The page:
With the recent release of Adoption By The Numbers from the National Council for Adoption, some discussion has been generated regarding International adoption versus adoption through domestic foster care or special needs.

The NCFA defines special needs adoption as, “children who are disabled physically or emotionally, children who are part of sibling groups, older children, or children of minority or ethnic backgrounds.”

There were 75,337 unrelated adoptions in the year 2014. Of that number, 61,341 were considered special needs using the above definition. The study also found 5,987 were international adoptions.

So while there are enormous differences in the numbers, people still find themselves wondering why Americans leave the country to adopt internationally when there are so many children in the States who need homes.

The NCFA has several answers.

Because adoption is an individual pursuit – although there are certainly groups who advocate for it – the choice of where and how to adopt is also individual. Why one chooses to adopt, and why one chooses to adopt internationally, or through foster care, or through infant adoption, is a very personal decision. Whatever the reason, when an adoption takes place it is cause for celebration. Adoption is the means of providing a family for a child in need. Whatever that need may be, family could be the stabilizing force in that child’s life to help meet that need – or those needs.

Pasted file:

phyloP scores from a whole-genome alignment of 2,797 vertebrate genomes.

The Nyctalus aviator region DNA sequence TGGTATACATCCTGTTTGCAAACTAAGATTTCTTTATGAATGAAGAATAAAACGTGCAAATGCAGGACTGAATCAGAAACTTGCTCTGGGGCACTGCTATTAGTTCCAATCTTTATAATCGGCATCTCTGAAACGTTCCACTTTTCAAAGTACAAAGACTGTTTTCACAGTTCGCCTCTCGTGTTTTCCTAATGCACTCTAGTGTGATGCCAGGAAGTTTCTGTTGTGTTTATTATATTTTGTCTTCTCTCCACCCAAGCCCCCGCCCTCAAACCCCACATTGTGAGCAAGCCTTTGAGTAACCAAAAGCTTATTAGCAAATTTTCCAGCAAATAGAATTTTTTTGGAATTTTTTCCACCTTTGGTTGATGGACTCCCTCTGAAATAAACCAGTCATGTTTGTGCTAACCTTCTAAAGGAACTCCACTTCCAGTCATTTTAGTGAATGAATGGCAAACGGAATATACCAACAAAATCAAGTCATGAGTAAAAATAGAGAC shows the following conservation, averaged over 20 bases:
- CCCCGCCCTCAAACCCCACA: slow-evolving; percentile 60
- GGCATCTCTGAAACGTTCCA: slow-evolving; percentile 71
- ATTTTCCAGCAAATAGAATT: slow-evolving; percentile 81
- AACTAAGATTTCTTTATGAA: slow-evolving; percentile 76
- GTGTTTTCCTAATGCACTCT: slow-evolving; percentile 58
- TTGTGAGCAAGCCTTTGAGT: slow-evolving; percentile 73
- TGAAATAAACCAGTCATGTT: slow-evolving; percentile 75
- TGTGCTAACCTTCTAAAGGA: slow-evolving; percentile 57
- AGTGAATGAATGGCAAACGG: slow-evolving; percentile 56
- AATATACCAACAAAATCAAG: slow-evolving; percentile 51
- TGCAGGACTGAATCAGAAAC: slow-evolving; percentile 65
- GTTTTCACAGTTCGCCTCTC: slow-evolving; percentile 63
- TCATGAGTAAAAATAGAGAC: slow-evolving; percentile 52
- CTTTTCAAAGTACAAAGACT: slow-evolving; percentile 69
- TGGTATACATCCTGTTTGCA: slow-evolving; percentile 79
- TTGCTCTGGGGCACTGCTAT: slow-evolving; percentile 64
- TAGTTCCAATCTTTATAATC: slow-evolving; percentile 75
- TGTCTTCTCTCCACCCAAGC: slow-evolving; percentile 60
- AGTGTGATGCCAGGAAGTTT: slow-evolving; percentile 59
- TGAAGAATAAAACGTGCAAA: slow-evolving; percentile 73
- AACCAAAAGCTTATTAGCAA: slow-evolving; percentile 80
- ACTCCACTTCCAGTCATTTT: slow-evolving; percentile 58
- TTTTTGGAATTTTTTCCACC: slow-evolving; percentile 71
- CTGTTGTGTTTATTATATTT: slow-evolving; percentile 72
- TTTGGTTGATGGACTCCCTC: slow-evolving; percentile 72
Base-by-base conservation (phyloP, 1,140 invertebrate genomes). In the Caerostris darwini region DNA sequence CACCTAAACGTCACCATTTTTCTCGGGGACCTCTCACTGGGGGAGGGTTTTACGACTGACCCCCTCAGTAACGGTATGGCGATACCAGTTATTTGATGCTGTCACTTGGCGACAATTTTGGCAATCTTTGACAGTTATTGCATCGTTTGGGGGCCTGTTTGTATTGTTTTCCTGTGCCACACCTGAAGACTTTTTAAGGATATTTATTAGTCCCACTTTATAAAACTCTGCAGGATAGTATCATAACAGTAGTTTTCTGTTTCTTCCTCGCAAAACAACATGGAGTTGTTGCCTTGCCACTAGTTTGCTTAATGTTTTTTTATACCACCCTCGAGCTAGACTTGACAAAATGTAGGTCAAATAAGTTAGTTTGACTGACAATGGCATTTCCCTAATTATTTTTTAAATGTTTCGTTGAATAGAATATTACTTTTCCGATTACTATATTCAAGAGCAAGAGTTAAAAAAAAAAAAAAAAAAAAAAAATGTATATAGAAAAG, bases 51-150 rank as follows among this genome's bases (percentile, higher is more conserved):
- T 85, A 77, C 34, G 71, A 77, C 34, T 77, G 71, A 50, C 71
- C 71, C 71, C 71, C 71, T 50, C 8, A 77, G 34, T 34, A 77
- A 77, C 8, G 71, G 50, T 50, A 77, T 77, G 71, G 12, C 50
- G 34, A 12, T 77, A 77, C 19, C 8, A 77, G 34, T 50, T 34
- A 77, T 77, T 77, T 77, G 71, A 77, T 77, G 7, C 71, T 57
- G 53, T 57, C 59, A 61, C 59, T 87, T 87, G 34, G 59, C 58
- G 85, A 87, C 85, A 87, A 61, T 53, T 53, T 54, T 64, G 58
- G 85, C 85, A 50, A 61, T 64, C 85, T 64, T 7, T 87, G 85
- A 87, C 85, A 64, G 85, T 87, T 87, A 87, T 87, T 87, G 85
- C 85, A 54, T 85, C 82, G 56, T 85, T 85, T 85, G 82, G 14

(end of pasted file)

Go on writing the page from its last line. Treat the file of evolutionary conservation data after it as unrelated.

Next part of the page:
From the National Council for Adoption: “As a matter of public policy, it shouldn’t be an ‘either/or choice’ to adopt domestically or internationally. All children, everywhere deserve a family. Further, NCFA has concluded that a strong culture of adoption promotes the adoption of children; be they American children in foster care or orphans from around the world.” So the short answer to the question of WHY  some choose international adoption over foster care adoption is this: We don’t know. And it really doesn’t matter. Adoption gives children families, and for that reason, we celebrate.